In the last two months, the airport has had 50 reported incidents of larceny. When Charlotte Douglas was in charge of airport police, there were 18 incidents of larceny reported a year ago and 13 incidents two years ago during the same time period.
Deputy Chief Kerr Putney's four-page memo -- which was partially redacted for security reasons -- outlined some of the changes CMPD made since December:
--CMPD has partnered with an airline to reduce thefts once flights arrive at the gate. The report said that contract workers were stealing items left behind on planes.
The airline, whose name was blacked out in the memo, has donated two iPads and one iPhone for crime stings, according to the memo.
US Airways, which operates 90 percent of the flights at Charlotte Douglas, said in a statement that the airline's security team has worked closely with airport police. That includes coordinating with police to recover items passengers leave behind. "There have been a few instances where an item was stolen, but these occasional occurrences do not constitute a pervasive theft problem," spokeswoman Michelle Mohr wrote.
--CMPD said it is working to combat thefts since an employee was arrested for theft at a security screening lane.
The police blacked out which agency they are working with. However, a TSA screener was fired after being charged with stealing $36 from a passenger's suitcase on New Year's Day.
--The department also hopes to get access to the airport's camera security systems, run by the airport and different federal agencies. "This video integration could greatly enhance security," according to the memo.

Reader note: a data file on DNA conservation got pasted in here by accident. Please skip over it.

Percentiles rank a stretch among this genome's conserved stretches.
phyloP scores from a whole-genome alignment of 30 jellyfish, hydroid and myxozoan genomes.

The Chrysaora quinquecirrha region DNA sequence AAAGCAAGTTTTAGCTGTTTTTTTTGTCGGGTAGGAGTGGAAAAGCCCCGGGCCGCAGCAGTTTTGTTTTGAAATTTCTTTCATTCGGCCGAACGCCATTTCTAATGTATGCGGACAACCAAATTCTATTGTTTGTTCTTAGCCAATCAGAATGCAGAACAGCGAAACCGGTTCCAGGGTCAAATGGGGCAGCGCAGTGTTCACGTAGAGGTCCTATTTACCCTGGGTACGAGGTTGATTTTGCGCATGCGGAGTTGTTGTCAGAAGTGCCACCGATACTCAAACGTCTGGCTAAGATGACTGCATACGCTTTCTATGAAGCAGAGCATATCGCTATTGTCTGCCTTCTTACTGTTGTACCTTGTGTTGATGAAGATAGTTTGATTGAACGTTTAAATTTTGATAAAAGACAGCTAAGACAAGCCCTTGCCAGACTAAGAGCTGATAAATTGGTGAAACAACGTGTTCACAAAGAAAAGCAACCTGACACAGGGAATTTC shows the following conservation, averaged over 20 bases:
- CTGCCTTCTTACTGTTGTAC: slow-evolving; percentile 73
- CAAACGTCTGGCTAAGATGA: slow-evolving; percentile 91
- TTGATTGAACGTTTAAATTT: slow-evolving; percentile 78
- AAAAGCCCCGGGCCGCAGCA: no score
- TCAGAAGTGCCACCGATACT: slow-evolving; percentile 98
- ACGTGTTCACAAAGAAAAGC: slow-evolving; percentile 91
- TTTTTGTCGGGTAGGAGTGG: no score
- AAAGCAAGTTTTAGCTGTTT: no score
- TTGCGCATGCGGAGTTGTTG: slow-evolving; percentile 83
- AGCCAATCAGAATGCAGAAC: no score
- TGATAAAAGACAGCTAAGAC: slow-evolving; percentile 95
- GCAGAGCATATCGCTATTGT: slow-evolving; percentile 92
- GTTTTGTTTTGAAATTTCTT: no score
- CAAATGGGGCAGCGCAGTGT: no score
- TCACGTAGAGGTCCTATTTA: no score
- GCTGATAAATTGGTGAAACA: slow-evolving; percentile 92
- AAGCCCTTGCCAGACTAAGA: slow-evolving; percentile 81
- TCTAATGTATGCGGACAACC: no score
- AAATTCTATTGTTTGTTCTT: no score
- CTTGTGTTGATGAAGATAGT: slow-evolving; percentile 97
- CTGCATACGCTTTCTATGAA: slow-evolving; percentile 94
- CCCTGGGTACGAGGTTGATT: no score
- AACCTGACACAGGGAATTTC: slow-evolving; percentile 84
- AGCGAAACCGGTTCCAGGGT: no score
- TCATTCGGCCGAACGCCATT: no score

CMPD declined to comment on the memo or its new strategy at the airport.
An airport employee, who asked not to be named because he was not authorized to speak publicly, told the Observer he had seen more officers patrolling parking lots and the terminal since the switch to CMPD.
Tisdale prompted review
Security became an issue at Charlotte Douglas after the November 2010 death of a North Mecklenburg High student, Delvonte Tisdale. Law enforcement believes Tisdale breached airport security and climbed inside the wheel well of a US Airways jet bound for Boston.
Tisdale's body was found near Boston Logan airport, in the approach path for planes.
After Tisdale's death, Walton asked CMPD to investigate airport security. The report said that Charlotte Douglas needed more security and improved perimeter fencing.
Earlier this month, Mayor Anthony Foxx and the Charlotte City Council wrote a letter to Mecklenburg's legislative delegation, asking them to study the implications of switching Charlotte Douglas to an authority.
In the letter, they said one way the city had effectively managed the airport was improving security. It said a two-year review "revealed deficiencies severe enough to warrant turning over policing at the airport to Chief Monroe and the Charlotte Mecklenburg Police Department."
Raleigh-Durham International Airport, which is run by an authority, has its own police force that reports to airport officials, said airport spokeswoman Mindy Hamlin. Piedmont Triad International Airport, also run by an authority, has its own police force as well.
Bill on fast track
Two Matthews Republicans, Rucho and State Rep. William Brawley, are leading the push to shift control of Charlotte Douglas to an authority.
Rucho's bill is on a fast track. It passed the Senate Rules Committee this week, and will now go to the Finance Committee, which Rucho chairs. If passed it would then go to the full Senate. If the legislature approves it, the bill does not need Gov. Pat McCrory's signature to become law.
Rucho has said that the airport should be run by a full-time authority. He said the business community supports the authority and that some are concerned the city is becoming too involved in the airport's day-to-day operations.
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